Dr. Deveroux Ferguson, PhD head shot

Contact Info

AZ Biomedical Collaborative 1
Room Number
Assistant Professor
College of Medicine Phx Basic Medical Sciences


  • Postdoctoral: Mount Sinai School of Medicine, Department of Neuroscience, July 2008 – April 2014.
  • PhD: Stanford University, Department of Neuroscience, September 2002 – June 2008.


  • Kim HD, Call T, Magazu S, Ferguson D. Drug Addiction and Histone Code Alterations. Adv Exp Med Biol. 2017;978:127-143. doi: 10.1007/978-3-319-53889-1_7.
  • Ferguson D. Cocaine Mediates the Cellular Mechanism of Satiation. Biol Psychiatry. 2017 Apr 1;81(7):e47-e48. doi: 10.1016/j.biopsych.2017.02.001.
  • Kim HD, Call T, S Magazu S, Ferguson D. Drug Addiction and Histone Code Alterations. Neuroepigenomics in Aging and Disease. 2017, 127-143
  • Kim HD, Hesterman J, Call T, Magazu S, Keeley E, Armenta K,  Armenta K, Kronman H, Neve RL, Nestler EJ, Ferguson D. SIRT1 mediates depression-like behaviors in the nucleus accumbens. Journal of Neuroscience. 2016 36 (32), 8441-8452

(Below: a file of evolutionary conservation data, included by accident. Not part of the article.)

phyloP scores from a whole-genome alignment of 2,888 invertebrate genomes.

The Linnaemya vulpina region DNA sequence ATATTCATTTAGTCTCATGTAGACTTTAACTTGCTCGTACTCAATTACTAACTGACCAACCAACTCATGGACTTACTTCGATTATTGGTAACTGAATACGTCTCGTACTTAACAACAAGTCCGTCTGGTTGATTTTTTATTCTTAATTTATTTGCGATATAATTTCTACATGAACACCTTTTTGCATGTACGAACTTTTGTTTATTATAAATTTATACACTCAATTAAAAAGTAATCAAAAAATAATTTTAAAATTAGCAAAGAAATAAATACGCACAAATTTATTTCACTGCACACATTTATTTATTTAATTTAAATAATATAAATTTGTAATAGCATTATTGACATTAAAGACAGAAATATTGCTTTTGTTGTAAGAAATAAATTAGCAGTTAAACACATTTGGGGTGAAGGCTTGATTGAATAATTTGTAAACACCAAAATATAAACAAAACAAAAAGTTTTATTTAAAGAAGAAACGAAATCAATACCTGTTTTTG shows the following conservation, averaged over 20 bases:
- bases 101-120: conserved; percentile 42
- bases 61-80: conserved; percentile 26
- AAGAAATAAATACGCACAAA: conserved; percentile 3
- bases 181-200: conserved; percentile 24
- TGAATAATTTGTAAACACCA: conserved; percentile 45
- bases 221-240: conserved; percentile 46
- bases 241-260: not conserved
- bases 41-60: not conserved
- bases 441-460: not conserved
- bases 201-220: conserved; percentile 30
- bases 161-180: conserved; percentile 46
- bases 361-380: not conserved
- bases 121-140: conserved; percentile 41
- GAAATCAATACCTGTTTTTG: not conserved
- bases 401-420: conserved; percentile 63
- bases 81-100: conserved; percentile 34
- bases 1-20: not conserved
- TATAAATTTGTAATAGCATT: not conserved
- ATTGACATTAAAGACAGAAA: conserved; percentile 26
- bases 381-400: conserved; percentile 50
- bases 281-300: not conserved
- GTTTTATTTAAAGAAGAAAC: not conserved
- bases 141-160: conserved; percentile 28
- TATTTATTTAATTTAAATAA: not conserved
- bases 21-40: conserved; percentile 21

For a complete listing of Dr. Ferguson's publications, search PubMed.

Research Interests

Depression, epigenetics and transcriptomics

Research Summary

My research program integrates a wide range of molecular and behavioral approaches. Currently, we are evaluating the role of SIRT1 and its downstream targets as potential new candidates for the treatment of neuropsychiatric disorders by performing chromatin immunoprecipitation followed by genome-wide profiling (ChIP-seq) in nucleus accumbens (NAc) tissue from control and socially defeated stressed mice.